The third point concerns quality. The work must of course be of high quality, this is understood by all, but it also means that the data was gathered properly and that the sources that you cite are relevant and authoritative. Make sure that the image/story that you are presenting during your defense is internally consistent. Thus, even if an opponent has issues with a specific method that you chose, they cannot claim that your research contradicts itself. Apparent contradictions can be very problematic, and if you suspect that there might be a contradiction somewhere in your thesis, you need to be ready to explain that paragraph if asked to.
The last thing I want to mention has to do with the mental state of the one who is presenting. There is no doubt that public speaking is stressfull for a lot of people, and it is therefore extra important to remember to not place to much weight on the matter. It is after all only a speech. You know the topic, why worry, you literally wrote a book on it! As one says in swahili, hakuna matata is an appropriate attitude to have towards the thesis defense. It is important to remember that studies, specifically doctoral studies, are more than just a written dissertation. Instead, it encapsulates the whole process where you gradually learn more about your specific research work. Regardless of whether you achieve a undergraduate, postgraduate or doctoral degree at the end of your research, that degree only symbolizes the start of a learning journey, and not the end. Unlike the common conception, PhD studies shouldn’t be viewed as a dreadful and draining undertaking that finally culminates in this large-scale orgasmic metamorphosis where you are transformed from this lowly caterpillar to become a fully-feathered and competent butterfly.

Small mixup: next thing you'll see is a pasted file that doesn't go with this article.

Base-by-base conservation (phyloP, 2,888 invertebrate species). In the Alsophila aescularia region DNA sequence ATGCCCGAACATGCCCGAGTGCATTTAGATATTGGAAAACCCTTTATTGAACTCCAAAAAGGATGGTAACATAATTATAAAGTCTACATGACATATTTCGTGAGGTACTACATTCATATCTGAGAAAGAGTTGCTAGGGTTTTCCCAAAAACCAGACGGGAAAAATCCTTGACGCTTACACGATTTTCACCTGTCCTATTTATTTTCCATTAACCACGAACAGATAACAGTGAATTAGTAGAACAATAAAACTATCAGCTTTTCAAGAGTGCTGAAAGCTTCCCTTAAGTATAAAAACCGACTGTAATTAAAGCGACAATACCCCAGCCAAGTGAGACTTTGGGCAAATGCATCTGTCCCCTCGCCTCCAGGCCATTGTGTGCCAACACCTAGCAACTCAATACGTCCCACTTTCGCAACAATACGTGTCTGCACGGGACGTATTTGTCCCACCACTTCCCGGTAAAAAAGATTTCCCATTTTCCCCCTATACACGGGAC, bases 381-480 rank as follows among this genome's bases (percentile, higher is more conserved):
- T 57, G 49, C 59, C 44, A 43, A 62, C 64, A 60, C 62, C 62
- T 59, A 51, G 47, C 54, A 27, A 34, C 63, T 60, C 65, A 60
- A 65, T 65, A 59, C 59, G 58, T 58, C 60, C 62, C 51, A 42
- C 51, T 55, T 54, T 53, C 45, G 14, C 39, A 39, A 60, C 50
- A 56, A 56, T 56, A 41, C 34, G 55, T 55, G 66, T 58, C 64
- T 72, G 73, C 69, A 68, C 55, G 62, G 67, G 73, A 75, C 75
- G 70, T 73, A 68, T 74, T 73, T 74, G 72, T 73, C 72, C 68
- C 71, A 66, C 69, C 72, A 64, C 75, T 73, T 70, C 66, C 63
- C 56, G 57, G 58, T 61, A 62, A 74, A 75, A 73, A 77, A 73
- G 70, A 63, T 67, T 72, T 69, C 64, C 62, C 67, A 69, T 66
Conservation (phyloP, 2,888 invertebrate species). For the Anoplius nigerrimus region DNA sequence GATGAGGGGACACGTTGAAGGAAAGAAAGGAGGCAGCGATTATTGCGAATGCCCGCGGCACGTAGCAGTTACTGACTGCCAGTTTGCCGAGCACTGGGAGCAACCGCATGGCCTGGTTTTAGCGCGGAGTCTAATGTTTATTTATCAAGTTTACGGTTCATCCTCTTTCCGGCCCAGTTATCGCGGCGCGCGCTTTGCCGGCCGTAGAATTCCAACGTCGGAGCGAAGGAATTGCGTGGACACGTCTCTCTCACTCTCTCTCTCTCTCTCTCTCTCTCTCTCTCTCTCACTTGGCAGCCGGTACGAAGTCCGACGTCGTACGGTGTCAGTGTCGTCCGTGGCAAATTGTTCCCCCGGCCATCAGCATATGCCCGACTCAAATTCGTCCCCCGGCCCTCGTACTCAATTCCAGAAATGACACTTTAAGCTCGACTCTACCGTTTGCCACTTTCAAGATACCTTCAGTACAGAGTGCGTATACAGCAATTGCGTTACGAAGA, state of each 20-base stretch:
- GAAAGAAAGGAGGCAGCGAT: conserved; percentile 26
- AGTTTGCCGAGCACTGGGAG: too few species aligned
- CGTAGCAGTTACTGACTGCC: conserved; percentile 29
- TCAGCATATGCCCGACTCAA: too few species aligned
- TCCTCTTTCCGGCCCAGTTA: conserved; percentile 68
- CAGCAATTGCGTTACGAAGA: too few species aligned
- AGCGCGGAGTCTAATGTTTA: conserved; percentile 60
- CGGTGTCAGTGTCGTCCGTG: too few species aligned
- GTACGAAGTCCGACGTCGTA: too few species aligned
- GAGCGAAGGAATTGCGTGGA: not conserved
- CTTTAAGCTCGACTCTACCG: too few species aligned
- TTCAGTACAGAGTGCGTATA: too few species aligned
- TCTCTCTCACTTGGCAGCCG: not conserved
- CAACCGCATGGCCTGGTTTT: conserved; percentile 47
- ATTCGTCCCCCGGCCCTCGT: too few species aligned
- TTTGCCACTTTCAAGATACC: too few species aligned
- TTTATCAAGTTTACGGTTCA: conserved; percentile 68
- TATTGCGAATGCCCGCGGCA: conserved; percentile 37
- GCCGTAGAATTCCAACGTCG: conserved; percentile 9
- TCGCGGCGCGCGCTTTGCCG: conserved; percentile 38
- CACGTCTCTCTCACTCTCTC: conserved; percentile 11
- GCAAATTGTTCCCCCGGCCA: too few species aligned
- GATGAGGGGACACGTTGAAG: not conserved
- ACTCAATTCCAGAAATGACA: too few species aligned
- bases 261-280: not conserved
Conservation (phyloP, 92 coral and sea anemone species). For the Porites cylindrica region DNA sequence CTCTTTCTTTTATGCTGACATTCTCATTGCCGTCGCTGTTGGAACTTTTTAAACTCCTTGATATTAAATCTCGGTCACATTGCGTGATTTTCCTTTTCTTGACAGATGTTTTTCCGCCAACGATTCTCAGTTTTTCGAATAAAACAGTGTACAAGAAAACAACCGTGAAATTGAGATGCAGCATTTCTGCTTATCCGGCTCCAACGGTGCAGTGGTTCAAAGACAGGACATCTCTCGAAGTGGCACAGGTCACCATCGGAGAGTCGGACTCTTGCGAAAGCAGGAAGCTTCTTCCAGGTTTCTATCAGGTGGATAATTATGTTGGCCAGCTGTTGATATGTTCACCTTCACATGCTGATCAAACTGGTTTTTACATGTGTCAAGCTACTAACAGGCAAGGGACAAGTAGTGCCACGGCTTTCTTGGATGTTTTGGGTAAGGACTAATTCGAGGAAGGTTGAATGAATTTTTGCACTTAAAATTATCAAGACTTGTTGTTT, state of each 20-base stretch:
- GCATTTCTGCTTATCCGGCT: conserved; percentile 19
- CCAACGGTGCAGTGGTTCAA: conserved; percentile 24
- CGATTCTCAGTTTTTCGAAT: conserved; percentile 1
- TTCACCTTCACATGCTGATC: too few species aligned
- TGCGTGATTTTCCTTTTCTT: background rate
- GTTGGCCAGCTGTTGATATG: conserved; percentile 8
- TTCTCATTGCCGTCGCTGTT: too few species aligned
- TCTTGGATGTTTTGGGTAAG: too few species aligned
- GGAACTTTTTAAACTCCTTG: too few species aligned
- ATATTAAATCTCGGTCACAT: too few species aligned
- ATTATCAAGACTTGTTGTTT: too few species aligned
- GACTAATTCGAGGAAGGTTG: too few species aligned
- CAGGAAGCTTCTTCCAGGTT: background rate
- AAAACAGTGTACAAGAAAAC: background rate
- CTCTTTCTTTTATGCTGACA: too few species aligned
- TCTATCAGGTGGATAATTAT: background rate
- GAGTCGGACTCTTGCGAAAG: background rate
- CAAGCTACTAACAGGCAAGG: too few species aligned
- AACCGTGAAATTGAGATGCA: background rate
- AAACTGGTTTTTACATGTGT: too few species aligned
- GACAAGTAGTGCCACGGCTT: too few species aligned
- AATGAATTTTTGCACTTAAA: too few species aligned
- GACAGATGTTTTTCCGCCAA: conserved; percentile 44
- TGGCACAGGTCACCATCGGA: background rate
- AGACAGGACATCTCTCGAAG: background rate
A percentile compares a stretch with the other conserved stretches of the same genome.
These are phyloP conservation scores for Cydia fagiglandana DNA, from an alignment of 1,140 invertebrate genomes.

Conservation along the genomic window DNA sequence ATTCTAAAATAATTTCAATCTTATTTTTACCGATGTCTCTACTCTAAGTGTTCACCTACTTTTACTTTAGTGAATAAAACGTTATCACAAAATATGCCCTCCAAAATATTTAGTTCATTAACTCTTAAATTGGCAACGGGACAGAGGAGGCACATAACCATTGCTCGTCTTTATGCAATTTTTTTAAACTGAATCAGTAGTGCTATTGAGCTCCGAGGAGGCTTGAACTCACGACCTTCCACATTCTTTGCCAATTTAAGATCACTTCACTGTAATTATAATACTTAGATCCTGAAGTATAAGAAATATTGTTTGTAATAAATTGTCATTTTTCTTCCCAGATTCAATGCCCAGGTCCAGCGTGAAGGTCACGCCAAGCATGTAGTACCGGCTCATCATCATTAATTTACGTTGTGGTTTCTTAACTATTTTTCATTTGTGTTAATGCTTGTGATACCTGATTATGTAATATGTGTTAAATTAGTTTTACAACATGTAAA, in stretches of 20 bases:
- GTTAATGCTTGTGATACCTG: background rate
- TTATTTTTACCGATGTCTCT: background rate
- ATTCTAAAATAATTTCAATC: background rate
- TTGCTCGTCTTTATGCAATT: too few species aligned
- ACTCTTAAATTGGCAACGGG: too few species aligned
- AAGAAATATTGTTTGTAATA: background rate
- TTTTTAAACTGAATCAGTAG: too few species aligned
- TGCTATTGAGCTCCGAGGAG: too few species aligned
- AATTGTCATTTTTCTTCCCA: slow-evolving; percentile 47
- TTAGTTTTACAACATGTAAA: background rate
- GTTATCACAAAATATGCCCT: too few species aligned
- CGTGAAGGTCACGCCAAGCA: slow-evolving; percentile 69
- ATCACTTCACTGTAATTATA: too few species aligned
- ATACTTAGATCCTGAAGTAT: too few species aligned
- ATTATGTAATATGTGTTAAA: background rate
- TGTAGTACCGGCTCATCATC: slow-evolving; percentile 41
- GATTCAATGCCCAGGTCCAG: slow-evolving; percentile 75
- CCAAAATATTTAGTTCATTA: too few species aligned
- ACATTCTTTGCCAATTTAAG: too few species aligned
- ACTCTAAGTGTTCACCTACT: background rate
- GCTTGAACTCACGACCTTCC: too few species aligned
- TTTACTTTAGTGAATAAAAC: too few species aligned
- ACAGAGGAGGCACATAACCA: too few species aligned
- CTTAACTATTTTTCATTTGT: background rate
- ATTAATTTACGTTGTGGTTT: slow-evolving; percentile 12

The list below contains a few links to real examples of theses defenses. Do check out the presentation by Dr. Ben Conrad which is really good example of a thesis defense done right, it manages to be informative, to the point as well as engaging the audience and the material.
|Presenter||Subject matter||University||PhD defense slides|
|Ben Conrad||Mechanical Engineering||UW Madison||Download slides | Watch Video|
|John Maheswaran||Computer Science||Yale University||Download slides|
|Justin Dauwels||Signal and Information Processing||ETH Zurich||Download slides|